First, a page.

I still recall the summer of 2013 when I was running a project and it was 1 URL in my whole of application that brought the servers down. The problem was simple – a bot decided to index our site at a very high rate and the bot was creating a millions of URL combinations which bypassed my entire caching layer and they were all hitting my application servers. Well we had a very high cache rate in the application (95% or so) and the application server layer was not designed for a high load (it was Adobe AEM 5.6 and the logic to do searches and make pages was very computational heavy). Earlier that year we wanted to handle the case of the Dog-Pile effect and we had spoken about having some sort of throttling in place. At the start of the conversation every one frowned about the idea of throttling (except 2 people).
In fall of 2012 Ravi Pal had suggested that we have error handling in place so that a system should not just fall on it’s head but degrade gracefully. I only realized the gravity of his suggestion when we hit this problem in 2013.
Now I am here working on yet another platform and the minute I bring up the idea of throttling, it’s being frowned upon again. One guy actually laughed at me in a meeting. One other person suggested that we want to handle the scenario by “Auto-scaling” instead of throttling. We have our infrastructure on AWS Cloud and I am not an expert, but the experts tell me a server can be replicated as-is in around 10 minutes (we will be benchmarking this very soon).
I was an ambitious architect who though I controlled the traffic coming to my site. I no longer live under that illusion.
This may be a series of posts, but today I want to start off with showcasing that you do not have a choice and whether you like it not, the system will throttle your traffic for you.
The Benchmark Overview
- A simple Web application built using Spring Boot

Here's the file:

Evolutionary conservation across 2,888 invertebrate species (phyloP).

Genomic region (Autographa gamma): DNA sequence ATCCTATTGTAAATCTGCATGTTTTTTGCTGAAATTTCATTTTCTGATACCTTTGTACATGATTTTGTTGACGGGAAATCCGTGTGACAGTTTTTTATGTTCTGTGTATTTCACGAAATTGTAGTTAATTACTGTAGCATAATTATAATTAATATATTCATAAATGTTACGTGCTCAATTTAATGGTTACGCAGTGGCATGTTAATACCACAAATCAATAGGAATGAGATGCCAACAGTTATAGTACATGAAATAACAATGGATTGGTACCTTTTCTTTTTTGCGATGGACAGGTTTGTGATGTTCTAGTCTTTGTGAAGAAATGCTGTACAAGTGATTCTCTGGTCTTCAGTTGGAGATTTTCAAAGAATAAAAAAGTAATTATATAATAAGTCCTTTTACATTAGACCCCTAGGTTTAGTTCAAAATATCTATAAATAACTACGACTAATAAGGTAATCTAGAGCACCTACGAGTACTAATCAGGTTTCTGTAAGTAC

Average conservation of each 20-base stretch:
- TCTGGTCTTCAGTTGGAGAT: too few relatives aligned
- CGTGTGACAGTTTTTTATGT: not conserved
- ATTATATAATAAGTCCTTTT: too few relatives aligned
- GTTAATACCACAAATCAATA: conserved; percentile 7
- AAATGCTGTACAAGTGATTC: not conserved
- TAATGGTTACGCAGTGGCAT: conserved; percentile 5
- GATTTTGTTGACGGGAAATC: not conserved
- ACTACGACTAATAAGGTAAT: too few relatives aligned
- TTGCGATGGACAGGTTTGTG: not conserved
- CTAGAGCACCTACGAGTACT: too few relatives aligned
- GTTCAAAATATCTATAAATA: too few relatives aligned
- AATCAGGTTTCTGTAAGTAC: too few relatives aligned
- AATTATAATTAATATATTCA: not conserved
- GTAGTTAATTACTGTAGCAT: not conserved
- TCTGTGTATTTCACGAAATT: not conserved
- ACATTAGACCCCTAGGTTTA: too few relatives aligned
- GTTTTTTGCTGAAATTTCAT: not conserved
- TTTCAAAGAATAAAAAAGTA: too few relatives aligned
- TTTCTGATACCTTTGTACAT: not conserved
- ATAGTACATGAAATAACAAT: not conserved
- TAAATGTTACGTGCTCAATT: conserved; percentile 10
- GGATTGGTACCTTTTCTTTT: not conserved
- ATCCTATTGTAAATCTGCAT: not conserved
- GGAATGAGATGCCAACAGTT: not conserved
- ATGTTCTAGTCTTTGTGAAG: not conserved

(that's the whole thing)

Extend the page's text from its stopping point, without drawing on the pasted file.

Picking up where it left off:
- A Spring MVC REST controller that will accept some HTTP Requests and send back an OK response after a induced delay
- jMeter to simulate a load
- A custom plugin (a big shoutout to these guys for the plugin) to generate stepped load and capture custom enhanced graphs
- Tomcat 8.x to host the web site – launched in memory using Spring Boot. No customizations done
First Groups – The Good One
This Thread Group is going to simulate a consistent stream of requests to our application server. A typical scenario that happens very often.
As Expected? Yes.
As you see below, the chart shows that the application server is behaving normally. All the requests over a time period of 15 minutes is consistent with a “single user model” aka 1 second request response time.
Second Group – The Sudden High Traffic
This test plan is a stepped approach and it’s trying to simulate a scenario where a campaign will start hitting a certain page (or set of pages) for a short duration. This is a use case we see most often in the industry where our websites are open to the whole world to hit.
This thread group is not OOTB and I downloaded a plugin
So what do we expect to happen? Depending on how much juice my server has (threads, cpu cycles, etc.), my server may or may not be able to handle the requests. Given I am running everything on my local laptop, it will be interesting if my local box can handle 600 threads.
And we see that my laptop can't really handle 600 threads. So what does Tomcat do?
How the Good One's Changes Behave
I run the 1st test plan and follow it up with the high traffic plan (introducing a 30 second delay).
The following image shows how the Good One has been impacted. While the traffic for The Good One has not changed a bit, it has still been impacted because something else introduced a spike.
Please go and tell the JVM that you do not like throttling
So What’s Next
You really have only 3 choices (we will look into the details of each of the choices in another post).